You are making this all to complicated (as is your nature). The OP simply wanted to know whether or not to ETTR to create DNG Profiles...a lot of back and forth ensued...since my name was mentioned, I answered the question regarding how to pick an optimal exposure of a photographed ColorChecker chart...when asked how to determine the optimal exposure, I answered that it's optimal to pick a "good" exposure. Eric chimed in that as long as the image isn't underexposed nor any color clipped it was "ok". I still think that an optimal exposure is useful for making accurate and smooth DNG profiles. Do you disagree? Using a synthetic ProPhoto RGB and a photographed ColorChecker target and ACR to check on what would be an optimal exposure works...its what I do. Am I wrong? All I can say is what I do works for me...YMMV.

Don't under or over expose a ColorChecker and the odds are you'll be able to make a good DNG profile. The further to move away from a "good exposure" the less good the profile is likely to be...agreed?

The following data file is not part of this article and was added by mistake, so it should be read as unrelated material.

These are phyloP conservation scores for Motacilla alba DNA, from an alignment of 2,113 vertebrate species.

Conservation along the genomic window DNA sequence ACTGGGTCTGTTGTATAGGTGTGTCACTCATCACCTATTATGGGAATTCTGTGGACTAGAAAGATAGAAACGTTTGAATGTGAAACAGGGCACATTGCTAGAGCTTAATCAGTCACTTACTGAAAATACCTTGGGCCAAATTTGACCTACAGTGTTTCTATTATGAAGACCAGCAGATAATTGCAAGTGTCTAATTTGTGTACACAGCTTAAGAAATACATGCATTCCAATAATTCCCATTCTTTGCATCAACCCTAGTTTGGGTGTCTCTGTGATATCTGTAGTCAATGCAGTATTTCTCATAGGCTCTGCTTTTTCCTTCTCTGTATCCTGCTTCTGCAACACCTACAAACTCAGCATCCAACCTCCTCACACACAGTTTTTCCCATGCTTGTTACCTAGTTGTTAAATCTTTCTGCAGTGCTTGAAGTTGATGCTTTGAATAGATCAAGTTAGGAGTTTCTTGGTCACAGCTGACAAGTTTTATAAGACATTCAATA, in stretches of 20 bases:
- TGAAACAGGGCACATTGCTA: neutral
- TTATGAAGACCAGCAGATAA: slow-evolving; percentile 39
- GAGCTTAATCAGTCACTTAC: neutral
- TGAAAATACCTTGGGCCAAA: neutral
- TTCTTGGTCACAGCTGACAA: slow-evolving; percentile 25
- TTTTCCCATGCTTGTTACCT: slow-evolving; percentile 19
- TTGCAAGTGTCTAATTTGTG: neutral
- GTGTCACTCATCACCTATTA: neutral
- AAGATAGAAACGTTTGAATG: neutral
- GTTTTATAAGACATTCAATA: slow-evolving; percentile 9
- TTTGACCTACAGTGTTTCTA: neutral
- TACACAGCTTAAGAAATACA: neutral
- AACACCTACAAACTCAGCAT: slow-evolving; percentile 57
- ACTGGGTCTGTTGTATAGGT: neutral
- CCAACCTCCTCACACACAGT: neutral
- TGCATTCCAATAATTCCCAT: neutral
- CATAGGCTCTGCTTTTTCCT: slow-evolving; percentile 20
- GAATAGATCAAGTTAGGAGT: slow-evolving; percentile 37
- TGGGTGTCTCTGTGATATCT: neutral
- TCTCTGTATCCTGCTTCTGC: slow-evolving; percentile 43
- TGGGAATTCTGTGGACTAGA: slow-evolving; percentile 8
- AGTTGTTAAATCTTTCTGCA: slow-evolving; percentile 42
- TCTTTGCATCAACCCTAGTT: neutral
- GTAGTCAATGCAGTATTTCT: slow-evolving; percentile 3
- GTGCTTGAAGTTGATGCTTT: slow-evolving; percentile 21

Title: Re: Color profiling while Exposing To The Right
Post by: deejjjaaaa on September 25, 2012, 09:53:31 PM
If you are looking at the raw file with Rawdigger

no, the whole point was to stay in the realm of Adobe tools to evaluate which shot is the best for DNG PE editor... certainly w/ rawdigger I can find out very easy which shot is the most ETTR'd (but then that does not mean that the very most ETTR'd shot is the best one for DNG PE or is it)

, you could use any of the neutral patches, since the sensor response is linear;